Dan is a "backyard mechanic" who has always done his own auto repairs whether on motorcycles, boats, cars, or even motorhomes.
750 Ninja ZX7R Brakes
Eventually, every vehicle will need new brake pads, and motorcycles are no exception. This article is devoted to teaching you how to change the brakes on a 1999 Kawasaki Ninja ZX7R 750 cc bike (while it may be applicable to other years or models, there is no guarantee of that). Nevertheless, the basic procedures should be similar if not exact; it will simply require a little more thought and investigation if your own bike is not this particular model and year.
The Ninja 750 carries three brake calipers, each with its own pair of brake pads—two on the front wheel and one on the rear. You may notice in the pictures that the front pads did not really need to be changed; they were replaced because the front forks had leaked oil and the pads were thoroughly soaked. It was a good decision; braking ability increased dramatically after changing out those oil soaked front pads.
This article is broken into two sections, explaining the process for both front and rear wheels, with detailed photos for each. Feel free to click the thumbnails; they will expand into full size photos and give a much clearer view.
The bike was supported on a rear stand for the procedure, but while this made it a little easier to work, it is not necessary. It will just require a little more bending and contorting to get into position to work if you don't have one.
Changing the Front Brake Pads
The obvious first step is to locate and remove the old brake pads. Photo one shows the location of the right side brake caliper; there is a matching one on the left side of the bike. Remove the entire caliper by removing the two 12mm bolts holding it in place. Do not use excessive force when working out from the wheel; a little finesse and it will come clear quite easily. It is good practice to have some kind of support to place the caliper on as without it the caliper will hang from the hydraulic cable. Do not remove the hydraulic line unless you plan to replace and bleed the brake fluid - just take a little care that the line is not damaged.
Loosen the brake fluid reservoir cap and wrap a rag around it. During the process you will need to compress the calipers, which will force a small amount of fluid back into the reservoir and it may spill.
Compress the brake calipers back into the housing. A large screwdriver or small pry bar may be placed between the old brake pads and twisted or pried on to separate the pads. Make sure the calipers are forced completely back into the housing; if this is not done it will not be possible to replace the caliper onto the brake rotor.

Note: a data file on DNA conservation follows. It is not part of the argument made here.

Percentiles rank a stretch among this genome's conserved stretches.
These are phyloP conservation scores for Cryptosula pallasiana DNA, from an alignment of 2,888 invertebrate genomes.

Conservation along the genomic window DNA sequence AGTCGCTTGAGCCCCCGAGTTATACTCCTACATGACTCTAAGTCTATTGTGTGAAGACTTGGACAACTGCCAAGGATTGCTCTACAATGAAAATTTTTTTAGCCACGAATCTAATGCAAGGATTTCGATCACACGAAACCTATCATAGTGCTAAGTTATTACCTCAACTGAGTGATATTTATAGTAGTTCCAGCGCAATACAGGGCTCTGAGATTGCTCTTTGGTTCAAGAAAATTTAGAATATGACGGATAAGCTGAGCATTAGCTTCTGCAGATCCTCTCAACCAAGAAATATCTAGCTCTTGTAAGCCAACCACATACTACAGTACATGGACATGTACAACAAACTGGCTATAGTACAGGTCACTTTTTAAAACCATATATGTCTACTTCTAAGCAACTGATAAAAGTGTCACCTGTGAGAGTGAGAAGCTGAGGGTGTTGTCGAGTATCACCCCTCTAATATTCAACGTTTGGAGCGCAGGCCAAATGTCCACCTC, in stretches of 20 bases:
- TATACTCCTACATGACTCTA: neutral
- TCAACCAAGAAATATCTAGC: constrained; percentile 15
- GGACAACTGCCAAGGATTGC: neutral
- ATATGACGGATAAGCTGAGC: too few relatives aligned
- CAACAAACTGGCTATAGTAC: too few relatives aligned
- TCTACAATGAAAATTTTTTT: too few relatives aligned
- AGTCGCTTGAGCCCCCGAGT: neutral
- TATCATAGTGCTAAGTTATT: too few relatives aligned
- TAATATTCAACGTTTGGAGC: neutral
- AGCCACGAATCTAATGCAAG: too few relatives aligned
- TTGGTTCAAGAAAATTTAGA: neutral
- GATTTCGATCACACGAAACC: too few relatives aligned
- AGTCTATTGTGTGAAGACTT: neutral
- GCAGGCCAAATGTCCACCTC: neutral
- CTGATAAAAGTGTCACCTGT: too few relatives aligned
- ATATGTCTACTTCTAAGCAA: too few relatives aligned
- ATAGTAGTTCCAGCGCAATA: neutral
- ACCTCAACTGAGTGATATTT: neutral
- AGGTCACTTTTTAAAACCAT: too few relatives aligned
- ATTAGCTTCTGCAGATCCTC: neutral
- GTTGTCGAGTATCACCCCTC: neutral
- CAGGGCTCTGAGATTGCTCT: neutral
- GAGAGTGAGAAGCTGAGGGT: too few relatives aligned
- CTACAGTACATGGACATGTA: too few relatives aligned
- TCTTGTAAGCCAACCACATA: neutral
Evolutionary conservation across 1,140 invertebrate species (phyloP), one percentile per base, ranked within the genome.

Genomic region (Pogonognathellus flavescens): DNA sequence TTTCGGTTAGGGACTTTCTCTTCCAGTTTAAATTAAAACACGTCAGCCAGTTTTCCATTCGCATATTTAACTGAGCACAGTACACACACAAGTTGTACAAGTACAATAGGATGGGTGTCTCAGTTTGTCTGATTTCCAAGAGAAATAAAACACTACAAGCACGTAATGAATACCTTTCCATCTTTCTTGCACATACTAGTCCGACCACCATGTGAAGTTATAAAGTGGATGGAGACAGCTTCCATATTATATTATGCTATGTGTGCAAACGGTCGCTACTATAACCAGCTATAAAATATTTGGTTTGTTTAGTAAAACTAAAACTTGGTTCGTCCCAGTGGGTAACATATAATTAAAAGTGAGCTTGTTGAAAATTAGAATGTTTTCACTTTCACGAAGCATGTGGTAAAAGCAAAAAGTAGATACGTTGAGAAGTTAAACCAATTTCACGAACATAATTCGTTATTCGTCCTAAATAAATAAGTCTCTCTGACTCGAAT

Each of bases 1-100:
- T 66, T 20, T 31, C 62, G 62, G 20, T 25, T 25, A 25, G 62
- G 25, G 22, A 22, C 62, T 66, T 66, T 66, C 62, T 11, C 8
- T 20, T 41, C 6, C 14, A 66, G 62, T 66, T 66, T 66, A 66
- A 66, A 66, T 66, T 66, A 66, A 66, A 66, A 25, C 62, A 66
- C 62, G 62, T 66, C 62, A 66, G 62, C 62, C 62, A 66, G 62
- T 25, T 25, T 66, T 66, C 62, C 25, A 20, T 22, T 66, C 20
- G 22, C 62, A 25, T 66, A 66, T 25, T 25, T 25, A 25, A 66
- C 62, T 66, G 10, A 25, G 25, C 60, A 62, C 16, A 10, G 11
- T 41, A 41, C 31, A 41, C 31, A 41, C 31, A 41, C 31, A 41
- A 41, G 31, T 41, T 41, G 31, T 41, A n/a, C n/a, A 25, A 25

The back of the caliper assembly has a metal plate held in place with two small allen wrench screws. Remove the screws and plate.
This will expose the pin that holds the brake pads in place. The pin has a small cotter key holding it in the caliper assembly; remove the cotter key with needle nose pliers and push the pin out of the caliper assembly.
Make careful note of how the brake pads fit into the caliper assembly and work them out. Again, force is not necessary; they should come out with just a little jiggling and twisting. Blow out any brake pad dust in the caliper and clean the rotor if need be.
Insert the new brake pads into the assembly. Press the pin through the assembly, both brake pads and into the assembly on the other side. Lightly tapping with a screwdriver or other small tool will facilitate the pin installation.
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Replace the cotter key in the pin.
Holding the new pads as far apart as possible, slide the caliper back over the brake rotor and replace the two bolts that hold it in place.
Repeat the process on the other side of the front wheel.
Changing the Rear Brake Pads
The rear wheel brake caliper is mounted towards the bottom of the wheel on the right hand side, and is held on with two allen bolts. Remove these bolts and slide the caliper off of the brake rotor.
On the rear brake caliper there is a plate that simply snaps off instead of being held with screws. Insert a screwdriver into the slot, pry or twist and the cover should come right off.
With the cover off the cotter key and pins are exposed. This time there are two pins, but one double sided cotter key is used to hold both of them in place. Remove the cotter key. There are two wire hold downs on the pads themselves, with the wire being held behind the pins and thus having a small amount of spring tension on them. Take careful note of just how these hold downs are placed and carefully remove the pins. They once again slide straight out, but the hold downs will try to fly out when the tension is removed from them.
Again compress the caliper by forcing the old pads apart with a screwdriver or small pry bar. Take care not to damage the wire hold downs.
Slide the old pads out, being careful not do disturb the hold down wires. Place the wires on the new pads and insert them into the caliper.
Press the pins back through the caliper and pads, making sure that the hold down wires are behind them. This is a little tricky, so unless you have help and someone can press the hold downs back into the assembly while you press the pins into place take your time and make sure you don't damage the hold down wires.
Twist the pins so that the double cotter key can engage both of them and re-insert the cotter key. Snap the cover back onto the caliper assembly and remount the assembly onto the rotor.
This article is accurate and true to the best of the author’s knowledge. Content is for informational or entertainment purposes only and does not substitute for personal counsel or professional advice in business, financial, legal, or technical matters.
© 2011 Dan Harmon